Will A New NJ Law Help Stop Heroin Addiction?
A new law proposed this spring in New Jersey would require doctors who prescribe their patients certain kinds of medications to explicitly discuss the risks of addiction.
Will a law help curb the heroin addiction crisis?
One New Jersey legislator certainly hopes so. Senator Joseph Vitale is the sponsor of the new bill, and as far as he’s concerned, such a measure can only help. The proposal is part of a 21-bill package that addresses other elements of the mounting drug abuse problem. It tackles drug prevention, education, treatment and recovery in the state of New Jersey.
This particular bill would mandate that doctors prescribing opiate painkillers, which have been directly linked to heroin use, speak with their patients about the dangers of opiate addiction.
Senator Vitale says that it’s a simple conversation that can have invaluable results. “You know, it’s not a huge waste of anyone’s time to have that conversation, and we’re not trying to instruct doctors how to practice medicine,” said Vitale. “We just think that patients ought to be informed of all the information that’s out there and [that doctors should] be forward about potential consequences.”
Some doctors want “discretion”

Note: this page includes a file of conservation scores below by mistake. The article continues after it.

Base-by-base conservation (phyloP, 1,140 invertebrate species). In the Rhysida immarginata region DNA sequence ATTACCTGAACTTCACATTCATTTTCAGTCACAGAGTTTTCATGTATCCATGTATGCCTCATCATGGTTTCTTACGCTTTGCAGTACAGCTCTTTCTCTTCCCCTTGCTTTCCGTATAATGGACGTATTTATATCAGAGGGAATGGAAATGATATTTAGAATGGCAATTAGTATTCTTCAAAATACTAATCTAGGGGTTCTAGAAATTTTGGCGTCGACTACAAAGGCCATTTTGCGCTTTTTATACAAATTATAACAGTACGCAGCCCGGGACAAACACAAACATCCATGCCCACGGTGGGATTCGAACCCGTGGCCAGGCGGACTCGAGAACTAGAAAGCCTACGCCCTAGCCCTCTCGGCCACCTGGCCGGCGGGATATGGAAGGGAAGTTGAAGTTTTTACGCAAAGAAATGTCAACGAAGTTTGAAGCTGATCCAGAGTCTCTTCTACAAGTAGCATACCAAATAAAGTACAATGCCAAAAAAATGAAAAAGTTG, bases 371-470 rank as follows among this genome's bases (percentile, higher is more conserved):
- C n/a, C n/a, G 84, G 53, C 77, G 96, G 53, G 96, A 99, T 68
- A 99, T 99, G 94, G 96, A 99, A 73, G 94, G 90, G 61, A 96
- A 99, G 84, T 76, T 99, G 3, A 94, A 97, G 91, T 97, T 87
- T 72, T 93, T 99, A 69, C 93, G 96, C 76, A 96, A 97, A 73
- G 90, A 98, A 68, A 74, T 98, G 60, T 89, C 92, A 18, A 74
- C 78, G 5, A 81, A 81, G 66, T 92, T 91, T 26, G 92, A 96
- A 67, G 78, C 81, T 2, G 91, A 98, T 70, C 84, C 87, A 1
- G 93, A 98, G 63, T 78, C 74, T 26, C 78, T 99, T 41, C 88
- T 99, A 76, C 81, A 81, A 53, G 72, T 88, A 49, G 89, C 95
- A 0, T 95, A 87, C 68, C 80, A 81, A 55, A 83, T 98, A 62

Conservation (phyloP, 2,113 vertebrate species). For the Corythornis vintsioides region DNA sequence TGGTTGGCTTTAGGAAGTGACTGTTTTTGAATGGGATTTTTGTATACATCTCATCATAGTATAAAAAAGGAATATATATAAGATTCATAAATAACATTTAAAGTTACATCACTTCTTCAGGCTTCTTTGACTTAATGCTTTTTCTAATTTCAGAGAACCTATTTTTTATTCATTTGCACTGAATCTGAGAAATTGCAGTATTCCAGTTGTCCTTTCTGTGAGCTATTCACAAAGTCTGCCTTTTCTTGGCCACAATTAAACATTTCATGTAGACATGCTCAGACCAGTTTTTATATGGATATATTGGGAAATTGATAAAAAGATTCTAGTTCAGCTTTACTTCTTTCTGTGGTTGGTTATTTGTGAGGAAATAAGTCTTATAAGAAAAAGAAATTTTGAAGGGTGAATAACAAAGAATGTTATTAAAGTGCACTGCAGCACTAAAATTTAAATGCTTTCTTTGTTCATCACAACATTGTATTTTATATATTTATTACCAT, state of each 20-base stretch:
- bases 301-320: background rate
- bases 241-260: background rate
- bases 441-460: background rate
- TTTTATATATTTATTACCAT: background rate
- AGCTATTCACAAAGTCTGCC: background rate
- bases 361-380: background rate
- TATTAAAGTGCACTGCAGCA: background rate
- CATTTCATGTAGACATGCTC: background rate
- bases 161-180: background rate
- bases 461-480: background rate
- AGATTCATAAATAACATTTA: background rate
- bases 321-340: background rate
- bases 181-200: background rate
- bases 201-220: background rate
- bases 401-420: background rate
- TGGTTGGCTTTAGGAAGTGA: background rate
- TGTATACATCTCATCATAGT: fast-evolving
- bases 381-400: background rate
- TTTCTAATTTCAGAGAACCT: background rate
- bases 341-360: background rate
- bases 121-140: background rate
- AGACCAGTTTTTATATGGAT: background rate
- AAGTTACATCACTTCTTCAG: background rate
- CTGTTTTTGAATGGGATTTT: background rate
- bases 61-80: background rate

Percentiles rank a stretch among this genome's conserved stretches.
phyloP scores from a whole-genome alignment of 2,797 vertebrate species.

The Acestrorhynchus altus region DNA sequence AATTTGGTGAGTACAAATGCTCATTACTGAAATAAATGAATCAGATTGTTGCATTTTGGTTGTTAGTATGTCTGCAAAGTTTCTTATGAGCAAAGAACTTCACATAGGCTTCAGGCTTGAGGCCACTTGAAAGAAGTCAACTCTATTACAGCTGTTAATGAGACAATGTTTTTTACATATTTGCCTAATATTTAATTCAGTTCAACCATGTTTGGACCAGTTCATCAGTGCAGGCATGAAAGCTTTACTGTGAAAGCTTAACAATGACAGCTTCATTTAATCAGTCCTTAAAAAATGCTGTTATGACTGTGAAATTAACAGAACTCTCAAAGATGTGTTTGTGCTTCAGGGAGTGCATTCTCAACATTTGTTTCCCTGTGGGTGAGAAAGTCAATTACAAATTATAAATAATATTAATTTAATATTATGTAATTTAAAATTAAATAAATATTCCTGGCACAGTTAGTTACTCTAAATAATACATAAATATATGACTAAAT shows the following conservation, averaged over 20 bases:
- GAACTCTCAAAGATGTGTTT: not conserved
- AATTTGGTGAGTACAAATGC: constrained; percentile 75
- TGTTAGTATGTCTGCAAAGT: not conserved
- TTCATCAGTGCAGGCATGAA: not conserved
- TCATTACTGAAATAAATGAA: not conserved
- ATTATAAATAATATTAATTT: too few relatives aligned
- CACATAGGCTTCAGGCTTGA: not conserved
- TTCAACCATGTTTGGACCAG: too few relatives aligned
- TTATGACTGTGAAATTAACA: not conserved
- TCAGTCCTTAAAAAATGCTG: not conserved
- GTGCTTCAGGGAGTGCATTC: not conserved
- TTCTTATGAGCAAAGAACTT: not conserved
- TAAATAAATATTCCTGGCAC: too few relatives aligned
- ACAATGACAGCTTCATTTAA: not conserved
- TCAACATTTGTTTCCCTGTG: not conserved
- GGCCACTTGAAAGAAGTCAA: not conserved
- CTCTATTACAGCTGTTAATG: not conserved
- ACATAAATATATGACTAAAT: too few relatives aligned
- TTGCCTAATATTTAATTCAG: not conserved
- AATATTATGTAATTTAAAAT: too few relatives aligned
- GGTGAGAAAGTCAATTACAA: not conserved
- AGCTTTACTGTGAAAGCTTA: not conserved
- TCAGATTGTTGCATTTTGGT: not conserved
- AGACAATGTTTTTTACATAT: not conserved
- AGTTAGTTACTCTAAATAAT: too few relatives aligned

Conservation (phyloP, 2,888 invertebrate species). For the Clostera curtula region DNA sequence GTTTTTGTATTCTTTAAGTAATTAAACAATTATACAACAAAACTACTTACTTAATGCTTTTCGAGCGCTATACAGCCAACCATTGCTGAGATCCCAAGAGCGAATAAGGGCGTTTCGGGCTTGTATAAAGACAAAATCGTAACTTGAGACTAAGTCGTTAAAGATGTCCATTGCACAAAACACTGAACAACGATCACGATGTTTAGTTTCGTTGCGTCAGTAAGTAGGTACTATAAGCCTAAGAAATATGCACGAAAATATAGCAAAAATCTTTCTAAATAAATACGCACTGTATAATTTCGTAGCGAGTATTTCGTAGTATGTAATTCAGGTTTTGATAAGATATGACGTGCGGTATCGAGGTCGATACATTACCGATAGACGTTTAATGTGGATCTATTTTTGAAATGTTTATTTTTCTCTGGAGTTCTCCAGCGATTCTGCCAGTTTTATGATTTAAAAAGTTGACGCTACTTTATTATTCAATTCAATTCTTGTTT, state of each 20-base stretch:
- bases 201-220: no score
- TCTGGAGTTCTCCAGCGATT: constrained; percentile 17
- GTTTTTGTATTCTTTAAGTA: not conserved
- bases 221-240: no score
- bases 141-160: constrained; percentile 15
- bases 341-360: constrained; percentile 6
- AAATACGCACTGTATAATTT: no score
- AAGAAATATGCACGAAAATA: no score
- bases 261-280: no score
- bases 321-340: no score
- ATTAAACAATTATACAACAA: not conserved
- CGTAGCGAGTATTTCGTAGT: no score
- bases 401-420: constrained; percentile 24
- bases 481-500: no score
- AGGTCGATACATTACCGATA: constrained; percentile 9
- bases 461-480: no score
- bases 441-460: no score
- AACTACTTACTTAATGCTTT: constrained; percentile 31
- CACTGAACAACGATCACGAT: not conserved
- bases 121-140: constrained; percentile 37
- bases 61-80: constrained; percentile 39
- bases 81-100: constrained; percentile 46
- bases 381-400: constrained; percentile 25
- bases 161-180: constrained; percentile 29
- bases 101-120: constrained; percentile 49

Still, some doctors see it differently, saying the law goes too far, and that it does indeed instruct them how to practice medicine. Others in the medical field, like Claudine Leonie with the New Jersey Academy of Family Physicians, say that mandating this kind of doctor-patient discussion will make the conversations less meaningful, forcing both parties to simply go through the motions.
“We want to make it functional, practical and useful,” said Leonie. “So just randomly mandating a discussion, I don’t think, will have the impact that they’re intended to have.” While doctors aren’t necessarily opposed to talking to patients about the dangers of addiction, she explained, they would like to be able to do so at their own discretion.
But has discretion been good enough?
Looking at the statistics, heroin use has been on the rise for nearly a decade: since 2007, each year, more Americans used it than the year before. Though there is no single cause for the upward trend, pain medications have played a significant role. It’s estimated that one in 15 people who abuse pain medication, whether using it without a prescription, or using for reasons other than prescribed, will try heroin within 10 years.
Of course, doctors cannot be blamed for the heroin crisis, especially when taking into account that many of those dependent on pain medication (and ultimately heroin) did not have a valid prescription to begin with.
Still, while doctors do deserve a level of professional discretion, looking at the highly addictive nature of opiate drugs, it is hard to see a downside to a bill like Senator Vitale’s. Awareness and education have the ability to prevent problems before they even start.
Getting help when you need it
Whether it’s an addiction to a prescription drug, heroin, cocaine, alcohol or other substance, it can take a stronghold on your life very quickly. Finding lasting recovery often requires help. The Watershed can offer that help. If you are ready to get sober, if you are looking for help for a loved one, or even if you have questions about addiction, call us today: 1-800-861-1768.Tags: New Jer